Do you work or hang out with many of your US based contemporaries such as Oneohtrix Point Never?
My music is not really tied to New York or really any place or a city. It is more about these daily experiences, being in front of a computer, it’s operating around something that is really common.
I draw inspiration from Yellow Magic Orchestra, I see their music as international, and I think there are layers of that in my record. Kraftwerk is like that; their music is about Germany but is also about industry so it speaks internationally. I think that’s interesting
Let’s talk more about these daily appliances and notifications. Can you be more specific?
There are these foley elements that appear in the record, they replace what would normally be a percussion sound or kick drum, I see impressions of those sounds in the record. Nowadays, our furniture and appliances have their own identities that are personified by sound.
I see a connection here to the idea of “Furniture Music” which was a term created by Erik Satie. His music is a big influence on the record and its in this way that I see the Motion Graphics LP as Ambient music. I always go back to ambient music. It’s music that isn’t set in time, it doesn’t age, and it plays differently in different spaces.
What records have you recently purchased?
I received this Ihor Tsymbrovsky record in the mail from Growing Bin Records. It was a cassette only release from 96′. The tape was reissued by the amazing label Offen, out of Dusseldorf.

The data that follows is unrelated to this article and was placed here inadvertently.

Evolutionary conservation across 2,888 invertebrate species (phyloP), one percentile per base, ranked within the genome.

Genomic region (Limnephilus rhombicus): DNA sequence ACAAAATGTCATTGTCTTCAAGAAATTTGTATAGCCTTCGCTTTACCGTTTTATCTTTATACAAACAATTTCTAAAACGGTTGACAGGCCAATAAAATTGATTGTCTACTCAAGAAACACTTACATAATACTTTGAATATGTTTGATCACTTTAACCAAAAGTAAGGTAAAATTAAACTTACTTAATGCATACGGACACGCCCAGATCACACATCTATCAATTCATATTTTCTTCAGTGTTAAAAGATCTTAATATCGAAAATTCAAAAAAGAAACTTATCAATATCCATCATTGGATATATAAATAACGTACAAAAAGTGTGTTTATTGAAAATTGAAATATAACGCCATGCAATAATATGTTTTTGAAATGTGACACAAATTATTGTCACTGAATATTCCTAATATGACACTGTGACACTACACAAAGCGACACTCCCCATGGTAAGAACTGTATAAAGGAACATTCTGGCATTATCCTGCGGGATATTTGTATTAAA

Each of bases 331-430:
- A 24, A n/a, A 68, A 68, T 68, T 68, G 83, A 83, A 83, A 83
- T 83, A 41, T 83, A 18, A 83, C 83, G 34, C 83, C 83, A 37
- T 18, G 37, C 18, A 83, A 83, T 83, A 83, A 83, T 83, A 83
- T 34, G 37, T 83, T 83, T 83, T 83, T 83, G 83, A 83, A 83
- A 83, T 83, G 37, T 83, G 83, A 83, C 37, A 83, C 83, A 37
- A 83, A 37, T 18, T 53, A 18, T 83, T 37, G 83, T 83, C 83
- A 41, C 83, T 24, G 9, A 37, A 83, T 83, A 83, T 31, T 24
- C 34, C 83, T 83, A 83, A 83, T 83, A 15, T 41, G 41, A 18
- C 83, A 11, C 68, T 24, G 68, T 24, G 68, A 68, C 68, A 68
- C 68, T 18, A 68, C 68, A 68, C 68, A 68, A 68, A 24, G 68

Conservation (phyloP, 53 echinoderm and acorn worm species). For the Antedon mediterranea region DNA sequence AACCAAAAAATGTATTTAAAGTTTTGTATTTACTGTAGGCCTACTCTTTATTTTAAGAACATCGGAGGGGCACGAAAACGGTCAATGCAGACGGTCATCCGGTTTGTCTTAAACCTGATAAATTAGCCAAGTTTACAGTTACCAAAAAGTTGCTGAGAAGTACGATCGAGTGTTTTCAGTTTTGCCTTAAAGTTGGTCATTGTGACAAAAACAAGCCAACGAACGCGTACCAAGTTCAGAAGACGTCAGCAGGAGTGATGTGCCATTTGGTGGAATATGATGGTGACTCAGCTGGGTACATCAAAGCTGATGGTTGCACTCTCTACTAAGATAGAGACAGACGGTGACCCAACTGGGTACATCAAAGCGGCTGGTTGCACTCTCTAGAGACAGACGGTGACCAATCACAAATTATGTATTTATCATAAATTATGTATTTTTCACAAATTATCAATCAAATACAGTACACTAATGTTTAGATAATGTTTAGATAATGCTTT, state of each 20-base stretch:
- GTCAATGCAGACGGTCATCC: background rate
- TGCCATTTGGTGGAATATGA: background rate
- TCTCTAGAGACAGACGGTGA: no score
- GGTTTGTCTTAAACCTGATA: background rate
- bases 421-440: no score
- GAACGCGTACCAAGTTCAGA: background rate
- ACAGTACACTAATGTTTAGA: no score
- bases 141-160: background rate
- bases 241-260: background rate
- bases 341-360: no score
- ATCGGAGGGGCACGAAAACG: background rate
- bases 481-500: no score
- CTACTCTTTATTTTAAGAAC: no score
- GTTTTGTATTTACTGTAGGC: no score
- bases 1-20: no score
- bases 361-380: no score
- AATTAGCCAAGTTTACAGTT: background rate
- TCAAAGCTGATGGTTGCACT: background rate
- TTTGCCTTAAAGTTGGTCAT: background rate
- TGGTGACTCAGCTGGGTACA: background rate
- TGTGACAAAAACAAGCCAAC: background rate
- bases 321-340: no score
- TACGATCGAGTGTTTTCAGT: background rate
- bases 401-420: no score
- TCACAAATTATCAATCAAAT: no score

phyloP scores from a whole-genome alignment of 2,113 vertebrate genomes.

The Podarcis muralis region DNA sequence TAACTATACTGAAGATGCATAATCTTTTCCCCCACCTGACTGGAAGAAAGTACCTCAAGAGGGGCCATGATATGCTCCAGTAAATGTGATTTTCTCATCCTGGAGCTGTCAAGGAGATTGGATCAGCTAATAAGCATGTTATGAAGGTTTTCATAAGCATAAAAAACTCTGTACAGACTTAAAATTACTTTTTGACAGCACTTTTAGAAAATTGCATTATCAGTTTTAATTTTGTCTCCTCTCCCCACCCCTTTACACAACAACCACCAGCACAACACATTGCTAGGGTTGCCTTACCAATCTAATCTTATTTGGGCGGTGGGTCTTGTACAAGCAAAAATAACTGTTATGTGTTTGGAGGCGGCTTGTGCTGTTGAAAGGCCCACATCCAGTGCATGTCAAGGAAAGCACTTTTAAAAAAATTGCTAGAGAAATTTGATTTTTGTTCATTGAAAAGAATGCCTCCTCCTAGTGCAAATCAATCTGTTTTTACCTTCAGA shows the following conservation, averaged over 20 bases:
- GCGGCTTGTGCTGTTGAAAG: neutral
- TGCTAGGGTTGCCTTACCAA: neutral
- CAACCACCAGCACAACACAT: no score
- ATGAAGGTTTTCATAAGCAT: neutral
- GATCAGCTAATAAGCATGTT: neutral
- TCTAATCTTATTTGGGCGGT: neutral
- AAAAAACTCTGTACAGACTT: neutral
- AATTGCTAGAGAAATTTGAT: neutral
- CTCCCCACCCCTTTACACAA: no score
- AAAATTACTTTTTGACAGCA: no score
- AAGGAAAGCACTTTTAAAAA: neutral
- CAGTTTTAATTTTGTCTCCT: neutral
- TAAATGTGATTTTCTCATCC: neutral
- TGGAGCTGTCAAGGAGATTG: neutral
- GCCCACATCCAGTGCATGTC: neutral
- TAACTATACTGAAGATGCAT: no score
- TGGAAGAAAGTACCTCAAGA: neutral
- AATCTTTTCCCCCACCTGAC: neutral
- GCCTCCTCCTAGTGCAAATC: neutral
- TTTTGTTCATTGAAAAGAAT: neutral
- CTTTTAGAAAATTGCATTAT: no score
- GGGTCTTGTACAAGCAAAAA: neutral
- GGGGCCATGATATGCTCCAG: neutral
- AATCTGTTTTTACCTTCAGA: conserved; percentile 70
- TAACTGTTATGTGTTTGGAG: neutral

Super beautiful minimal jazz piano and organ with falsetto singing with a touch of delay. You can hear the keys of the organ clacking which is one of my favourite sounds in music.
I recently used this track on a mix for Blowing Up the Workshop.
My good friend Alex Dondero started 369 Records. He has owned a printmaking studio in Brooklyn for over 5 years and this record label extends their craft into record making.
All the sleeves and jackets are screen-printed individually by hand! Love the BNE side. The synth bass is super focused. Many more great 12’s coming from this label.
Bought this reissue, also from Growing Bin, easily my favourite mail-order site around. Always wanted to buy Silence and Wisdom on vinyl but was way too pricey.
Luckily it was scooped up by Dark Entries and reissued at a normal price. We’re definitely living in a golden age of reissues in 2016. Deux Filles is an alias of the band Jeremy’s Secret.
I used the self-titled track “Silence and Wisdom” at the end of my Brass Mechanics mix. It’s an insane 4:00 AM studio freak-out session with saxophone, piano and a faint adornment of whispering.
Motion Graphics album is out now on Domino Records, download the album now via iTunes.
Artwork by Culture Sport.
5. Minecraft Mosaic
7. City Links
9. Mezzotint Gliss
10. Softbank Arcade (Swiftcode Version)